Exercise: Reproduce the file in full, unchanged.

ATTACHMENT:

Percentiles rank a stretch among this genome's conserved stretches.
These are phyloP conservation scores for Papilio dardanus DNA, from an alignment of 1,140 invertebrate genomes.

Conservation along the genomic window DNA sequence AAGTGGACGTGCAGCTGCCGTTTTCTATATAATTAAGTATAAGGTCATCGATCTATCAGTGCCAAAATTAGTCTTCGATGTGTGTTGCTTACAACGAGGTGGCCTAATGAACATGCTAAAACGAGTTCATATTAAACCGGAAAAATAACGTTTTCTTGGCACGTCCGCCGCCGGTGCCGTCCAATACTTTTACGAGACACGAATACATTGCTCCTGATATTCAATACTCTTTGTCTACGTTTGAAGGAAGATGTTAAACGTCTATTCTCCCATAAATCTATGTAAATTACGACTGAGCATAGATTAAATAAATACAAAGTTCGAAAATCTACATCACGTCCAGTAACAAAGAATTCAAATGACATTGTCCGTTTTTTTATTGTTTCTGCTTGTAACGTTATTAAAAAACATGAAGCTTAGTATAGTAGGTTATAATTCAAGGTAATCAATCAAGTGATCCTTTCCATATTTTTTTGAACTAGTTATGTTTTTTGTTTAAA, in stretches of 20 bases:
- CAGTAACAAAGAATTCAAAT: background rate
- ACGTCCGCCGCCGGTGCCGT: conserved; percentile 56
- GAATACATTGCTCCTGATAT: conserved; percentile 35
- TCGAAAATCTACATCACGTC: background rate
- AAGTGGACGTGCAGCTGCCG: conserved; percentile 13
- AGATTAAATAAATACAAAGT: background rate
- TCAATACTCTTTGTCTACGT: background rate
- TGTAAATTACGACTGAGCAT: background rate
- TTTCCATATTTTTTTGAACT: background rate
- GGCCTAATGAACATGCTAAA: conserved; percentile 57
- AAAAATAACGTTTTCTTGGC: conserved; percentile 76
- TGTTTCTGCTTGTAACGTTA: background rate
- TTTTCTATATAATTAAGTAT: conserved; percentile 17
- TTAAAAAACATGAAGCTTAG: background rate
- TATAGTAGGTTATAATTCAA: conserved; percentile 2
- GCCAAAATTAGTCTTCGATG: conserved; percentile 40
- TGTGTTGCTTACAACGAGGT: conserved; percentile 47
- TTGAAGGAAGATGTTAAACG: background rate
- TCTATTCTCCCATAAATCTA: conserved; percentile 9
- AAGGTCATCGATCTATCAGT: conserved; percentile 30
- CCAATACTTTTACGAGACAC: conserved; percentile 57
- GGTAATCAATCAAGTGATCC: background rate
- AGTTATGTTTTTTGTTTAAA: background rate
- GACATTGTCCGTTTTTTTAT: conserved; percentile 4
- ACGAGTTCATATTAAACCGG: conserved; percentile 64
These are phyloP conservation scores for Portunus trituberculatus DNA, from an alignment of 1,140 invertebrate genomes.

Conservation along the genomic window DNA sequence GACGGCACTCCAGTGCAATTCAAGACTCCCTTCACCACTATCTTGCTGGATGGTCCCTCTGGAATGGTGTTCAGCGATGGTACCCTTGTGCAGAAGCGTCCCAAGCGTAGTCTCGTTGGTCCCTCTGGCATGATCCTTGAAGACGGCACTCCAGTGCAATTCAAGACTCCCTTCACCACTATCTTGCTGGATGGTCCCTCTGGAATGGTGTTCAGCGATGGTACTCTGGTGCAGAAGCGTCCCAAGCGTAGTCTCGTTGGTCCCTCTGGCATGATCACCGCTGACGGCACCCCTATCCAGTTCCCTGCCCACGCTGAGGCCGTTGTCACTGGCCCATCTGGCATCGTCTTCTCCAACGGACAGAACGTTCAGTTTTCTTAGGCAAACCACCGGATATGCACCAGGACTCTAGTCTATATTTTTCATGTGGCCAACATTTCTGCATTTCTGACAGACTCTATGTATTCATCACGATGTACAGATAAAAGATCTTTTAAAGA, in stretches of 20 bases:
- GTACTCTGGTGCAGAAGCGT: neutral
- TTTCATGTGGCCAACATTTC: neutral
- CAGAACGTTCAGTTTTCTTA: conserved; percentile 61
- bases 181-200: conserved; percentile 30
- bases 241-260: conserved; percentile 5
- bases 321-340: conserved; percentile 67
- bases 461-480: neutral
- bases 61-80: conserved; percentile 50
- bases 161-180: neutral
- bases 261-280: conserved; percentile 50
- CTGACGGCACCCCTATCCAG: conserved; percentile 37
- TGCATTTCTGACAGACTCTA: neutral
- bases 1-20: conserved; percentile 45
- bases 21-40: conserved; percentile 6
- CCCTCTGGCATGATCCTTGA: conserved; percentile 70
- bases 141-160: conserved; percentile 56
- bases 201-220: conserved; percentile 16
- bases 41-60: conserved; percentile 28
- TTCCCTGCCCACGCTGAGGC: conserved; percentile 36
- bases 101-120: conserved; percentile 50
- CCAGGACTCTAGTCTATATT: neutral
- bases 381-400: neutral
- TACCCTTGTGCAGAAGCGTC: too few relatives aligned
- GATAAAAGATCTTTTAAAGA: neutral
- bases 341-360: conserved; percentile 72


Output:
Percentiles rank a stretch among this genome's conserved stretches.
These are phyloP conservation scores for Papilio dardanus DNA, from an alignment of 1,140 invertebrate genomes.

Conservation along the genomic window DNA sequence AAGTGGACGTGCAGCTGCCGTTTTCTATATAATTAAGTATAAGGTCATCGATCTATCAGTGCCAAAATTAGTCTTCGATGTGTGTTGCTTACAACGAGGTGGCCTAATGAACATGCTAAAACGAGTTCATATTAAACCGGAAAAATAACGTTTTCTTGGCACGTCCGCCGCCGGTGCCGTCCAATACTTTTACGAGACACGAATACATTGCTCCTGATATTCAATACTCTTTGTCTACGTTTGAAGGAAGATGTTAAACGTCTATTCTCCCATAAATCTATGTAAATTACGACTGAGCATAGATTAAATAAATACAAAGTTCGAAAATCTACATCACGTCCAGTAACAAAGAATTCAAATGACATTGTCCGTTTTTTTATTGTTTCTGCTTGTAACGTTATTAAAAAACATGAAGCTTAGTATAGTAGGTTATAATTCAAGGTAATCAATCAAGTGATCCTTTCCATATTTTTTTGAACTAGTTATGTTTTTTGTTTAAA, in stretches of 20 bases:
- CAGTAACAAAGAATTCAAAT: background rate
- ACGTCCGCCGCCGGTGCCGT: conserved; percentile 56
- GAATACATTGCTCCTGATAT: conserved; percentile 35
- TCGAAAATCTACATCACGTC: background rate
- AAGTGGACGTGCAGCTGCCG: conserved; percentile 13
- AGATTAAATAAATACAAAGT: background rate
- TCAATACTCTTTGTCTACGT: background rate
- TGTAAATTACGACTGAGCAT: background rate
- TTTCCATATTTTTTTGAACT: background rate
- GGCCTAATGAACATGCTAAA: conserved; percentile 57
- AAAAATAACGTTTTCTTGGC: conserved; percentile 76
- TGTTTCTGCTTGTAACGTTA: background rate
- TTTTCTATATAATTAAGTAT: conserved; percentile 17
- TTAAAAAACATGAAGCTTAG: background rate
- TATAGTAGGTTATAATTCAA: conserved; percentile 2
- GCCAAAATTAGTCTTCGATG: conserved; percentile 40
- TGTGTTGCTTACAACGAGGT: conserved; percentile 47
- TTGAAGGAAGATGTTAAACG: background rate
- TCTATTCTCCCATAAATCTA: conserved; percentile 9
- AAGGTCATCGATCTATCAGT: conserved; percentile 30
- CCAATACTTTTACGAGACAC: conserved; percentile 57
- GGTAATCAATCAAGTGATCC: background rate
- AGTTATGTTTTTTGTTTAAA: background rate
- GACATTGTCCGTTTTTTTAT: conserved; percentile 4
- ACGAGTTCATATTAAACCGG: conserved; percentile 64
These are phyloP conservation scores for Portunus trituberculatus DNA, from an alignment of 1,140 invertebrate genomes.

Conservation along the genomic window DNA sequence GACGGCACTCCAGTGCAATTCAAGACTCCCTTCACCACTATCTTGCTGGATGGTCCCTCTGGAATGGTGTTCAGCGATGGTACCCTTGTGCAGAAGCGTCCCAAGCGTAGTCTCGTTGGTCCCTCTGGCATGATCCTTGAAGACGGCACTCCAGTGCAATTCAAGACTCCCTTCACCACTATCTTGCTGGATGGTCCCTCTGGAATGGTGTTCAGCGATGGTACTCTGGTGCAGAAGCGTCCCAAGCGTAGTCTCGTTGGTCCCTCTGGCATGATCACCGCTGACGGCACCCCTATCCAGTTCCCTGCCCACGCTGAGGCCGTTGTCACTGGCCCATCTGGCATCGTCTTCTCCAACGGACAGAACGTTCAGTTTTCTTAGGCAAACCACCGGATATGCACCAGGACTCTAGTCTATATTTTTCATGTGGCCAACATTTCTGCATTTCTGACAGACTCTATGTATTCATCACGATGTACAGATAAAAGATCTTTTAAAGA, in stretches of 20 bases:
- GTACTCTGGTGCAGAAGCGT: neutral
- TTTCATGTGGCCAACATTTC: neutral
- CAGAACGTTCAGTTTTCTTA: conserved; percentile 61
- bases 181-200: conserved; percentile 30
- bases 241-260: conserved; percentile 5
- bases 321-340: conserved; percentile 67
- bases 461-480: neutral
- bases 61-80: conserved; percentile 50
- bases 161-180: neutral
- bases 261-280: conserved; percentile 50
- CTGACGGCACCCCTATCCAG: conserved; percentile 37
- TGCATTTCTGACAGACTCTA: neutral
- bases 1-20: conserved; percentile 45
- bases 21-40: conserved; percentile 6
- CCCTCTGGCATGATCCTTGA: conserved; percentile 70
- bases 141-160: conserved; percentile 56
- bases 201-220: conserved; percentile 16
- bases 41-60: conserved; percentile 28
- TTCCCTGCCCACGCTGAGGC: conserved; percentile 36
- bases 101-120: conserved; percentile 50
- CCAGGACTCTAGTCTATATT: neutral
- bases 381-400: neutral
- TACCCTTGTGCAGAAGCGTC: too few relatives aligned
- GATAAAAGATCTTTTAAAGA: neutral
- bases 341-360: conserved; percentile 72